Welcome to the Cult Pens Vinta exclusives. Four brand new inks made for the UK’s largest online stationer. Of interest, Vinta usually name their ink according to an event in Philippine history, but these exclusive Cult Pens colours commemorate events in British history! Hurrah!
Greenwich 1675 commemorates the creation of Greenwich Mean Time and the founding of the Royal Observatory. It’s a heavy bluish-green ink with a beautiful metallic green shimmer.
Glam Pink 1970 celebrates the history of glam rock in the UK. Pink with an abundant silver shimmer, it represents outrageous fashions and music that pushed the boundaries. No chromo behaviours but great reaction with bleach.
London Grey 1762 – this, along with Lavender, are paired inks that celebrate the relationship between the UK and the Philippines. 1762 was when the British empire won the battle with Spanish forces guarding the garrison in Manila, which was then under British occupation for the following 20 months. It’s a light cloudy-grey with subtle greys pinks and cyans in evidence. Great reaction to bleach.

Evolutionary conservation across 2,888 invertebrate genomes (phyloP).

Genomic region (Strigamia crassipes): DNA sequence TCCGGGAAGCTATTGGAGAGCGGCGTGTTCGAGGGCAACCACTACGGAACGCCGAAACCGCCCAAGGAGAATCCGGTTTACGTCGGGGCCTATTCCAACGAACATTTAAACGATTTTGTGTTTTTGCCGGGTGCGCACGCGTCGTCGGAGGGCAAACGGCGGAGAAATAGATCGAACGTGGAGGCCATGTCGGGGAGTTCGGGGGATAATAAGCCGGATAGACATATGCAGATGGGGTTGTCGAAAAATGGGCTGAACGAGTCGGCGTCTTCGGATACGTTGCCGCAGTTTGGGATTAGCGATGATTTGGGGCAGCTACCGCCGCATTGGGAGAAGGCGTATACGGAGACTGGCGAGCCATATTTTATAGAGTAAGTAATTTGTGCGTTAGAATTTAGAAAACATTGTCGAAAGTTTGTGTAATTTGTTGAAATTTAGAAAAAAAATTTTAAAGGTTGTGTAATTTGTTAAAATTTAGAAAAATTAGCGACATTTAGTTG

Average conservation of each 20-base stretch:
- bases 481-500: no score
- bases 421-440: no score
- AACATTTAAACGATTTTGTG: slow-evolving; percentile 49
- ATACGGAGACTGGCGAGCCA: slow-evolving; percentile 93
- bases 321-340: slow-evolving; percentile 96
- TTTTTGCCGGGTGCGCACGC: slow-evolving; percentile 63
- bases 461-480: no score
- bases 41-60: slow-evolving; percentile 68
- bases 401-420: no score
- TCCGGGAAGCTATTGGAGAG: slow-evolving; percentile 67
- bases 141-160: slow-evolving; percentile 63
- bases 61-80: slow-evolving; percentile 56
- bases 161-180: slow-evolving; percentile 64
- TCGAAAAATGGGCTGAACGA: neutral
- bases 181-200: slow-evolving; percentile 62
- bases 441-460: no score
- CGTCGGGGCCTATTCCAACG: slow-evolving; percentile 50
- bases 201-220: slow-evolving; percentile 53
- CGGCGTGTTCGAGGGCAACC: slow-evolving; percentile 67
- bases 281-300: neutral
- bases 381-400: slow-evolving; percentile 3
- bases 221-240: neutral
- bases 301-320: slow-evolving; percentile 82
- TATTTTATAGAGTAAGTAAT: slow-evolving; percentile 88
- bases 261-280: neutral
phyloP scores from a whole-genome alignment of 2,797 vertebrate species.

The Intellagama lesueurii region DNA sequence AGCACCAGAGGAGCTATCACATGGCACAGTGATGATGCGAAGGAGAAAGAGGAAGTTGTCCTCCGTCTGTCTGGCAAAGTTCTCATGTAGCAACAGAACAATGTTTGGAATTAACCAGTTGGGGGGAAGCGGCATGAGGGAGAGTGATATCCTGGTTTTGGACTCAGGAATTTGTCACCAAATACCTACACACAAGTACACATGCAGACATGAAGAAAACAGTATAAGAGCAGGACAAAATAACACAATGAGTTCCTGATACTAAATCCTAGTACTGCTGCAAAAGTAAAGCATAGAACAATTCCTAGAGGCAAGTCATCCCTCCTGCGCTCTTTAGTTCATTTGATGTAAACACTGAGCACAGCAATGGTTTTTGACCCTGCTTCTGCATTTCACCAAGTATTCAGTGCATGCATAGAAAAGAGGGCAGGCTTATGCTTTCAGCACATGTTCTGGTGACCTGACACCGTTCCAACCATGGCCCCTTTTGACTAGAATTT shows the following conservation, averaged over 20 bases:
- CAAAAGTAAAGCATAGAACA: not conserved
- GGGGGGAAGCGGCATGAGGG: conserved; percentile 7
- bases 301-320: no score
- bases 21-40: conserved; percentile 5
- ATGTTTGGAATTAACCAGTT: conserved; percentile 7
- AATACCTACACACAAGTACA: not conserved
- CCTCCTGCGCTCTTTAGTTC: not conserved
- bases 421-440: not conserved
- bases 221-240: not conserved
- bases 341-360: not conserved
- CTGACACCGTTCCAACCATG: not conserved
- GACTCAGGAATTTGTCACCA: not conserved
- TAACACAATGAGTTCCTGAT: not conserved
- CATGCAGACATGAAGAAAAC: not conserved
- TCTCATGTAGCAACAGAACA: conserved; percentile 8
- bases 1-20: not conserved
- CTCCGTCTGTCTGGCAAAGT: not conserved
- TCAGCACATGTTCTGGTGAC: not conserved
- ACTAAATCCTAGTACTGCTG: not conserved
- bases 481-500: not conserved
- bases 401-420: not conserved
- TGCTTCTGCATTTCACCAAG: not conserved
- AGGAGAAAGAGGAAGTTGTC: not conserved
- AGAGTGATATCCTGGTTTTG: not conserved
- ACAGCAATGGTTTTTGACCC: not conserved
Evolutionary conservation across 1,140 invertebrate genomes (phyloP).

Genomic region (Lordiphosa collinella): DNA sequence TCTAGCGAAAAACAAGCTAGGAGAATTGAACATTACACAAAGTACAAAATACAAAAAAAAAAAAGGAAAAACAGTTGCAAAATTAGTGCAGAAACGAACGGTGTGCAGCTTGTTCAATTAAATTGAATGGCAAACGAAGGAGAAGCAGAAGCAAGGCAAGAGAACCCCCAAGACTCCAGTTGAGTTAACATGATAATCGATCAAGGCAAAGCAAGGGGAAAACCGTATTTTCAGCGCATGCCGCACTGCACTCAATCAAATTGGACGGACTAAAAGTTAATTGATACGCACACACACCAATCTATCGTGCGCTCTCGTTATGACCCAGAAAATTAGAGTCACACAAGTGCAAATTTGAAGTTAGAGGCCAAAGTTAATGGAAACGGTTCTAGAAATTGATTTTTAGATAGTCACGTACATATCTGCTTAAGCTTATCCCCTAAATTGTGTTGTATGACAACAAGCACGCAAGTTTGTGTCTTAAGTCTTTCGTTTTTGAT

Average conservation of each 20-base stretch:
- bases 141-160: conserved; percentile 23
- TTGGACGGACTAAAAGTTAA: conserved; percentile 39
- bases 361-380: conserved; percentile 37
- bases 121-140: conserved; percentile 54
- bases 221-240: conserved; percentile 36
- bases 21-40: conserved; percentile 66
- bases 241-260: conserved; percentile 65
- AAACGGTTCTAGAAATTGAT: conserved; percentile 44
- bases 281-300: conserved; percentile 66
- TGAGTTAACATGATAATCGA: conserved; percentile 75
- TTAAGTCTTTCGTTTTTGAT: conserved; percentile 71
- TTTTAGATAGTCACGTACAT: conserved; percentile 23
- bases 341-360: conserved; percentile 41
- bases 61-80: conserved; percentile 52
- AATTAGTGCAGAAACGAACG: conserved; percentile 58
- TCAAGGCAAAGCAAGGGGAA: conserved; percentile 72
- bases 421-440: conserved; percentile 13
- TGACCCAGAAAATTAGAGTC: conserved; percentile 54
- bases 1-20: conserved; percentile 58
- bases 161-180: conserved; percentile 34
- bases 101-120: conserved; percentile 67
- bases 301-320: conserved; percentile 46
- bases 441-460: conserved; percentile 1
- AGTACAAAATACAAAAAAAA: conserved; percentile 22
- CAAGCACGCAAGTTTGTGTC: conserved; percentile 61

Lavender 1946 is a pale purple, the colour of peace which marks the start of diplomatic relations between the UK and the Philippines. Some lovely pink chromo action and a great reaction to bleach.
Abstract calligraphic shapes blending the paired inks together on Seawhite cartridge paper
Abstract calligraphic shapes blending the paired inks together on Tomoe River paper
As mentioned previously, fountain pen inks will look different depending on the paper stock used
Proudly hand made in the Philippines. For every bottle sold, Vinta donate 25 Philippine pesos to Teach for the Philippines, an initiative that aims to provide all Filipino children with a decent education. Supplied in tamper-proof, leak-proof amber glass bottles containing 30ml of ink.
So, if you’re into Vinta Inks, these may need to be added to your collection? Here’s a link to the Cult Pens page. And if you like what you’ve seen here for more Vinta Ink reviews click here.
All tests on Bockingford Rough 200lb watercolour paper, Seawhite cartridge paper and Tomoe River paper with handwriting using a Noodler’s Creeper pen and an automatic pen.
AND HEY! If you’re interested to know more about how to use fountain pen inks in more creative ways – whether it’s simply to observe their chromatic behaviours, or, to recreate one of my swatch cards, or, to learn how to use them in watercolour painting, illustration and calligraphy, why not check out my online course ?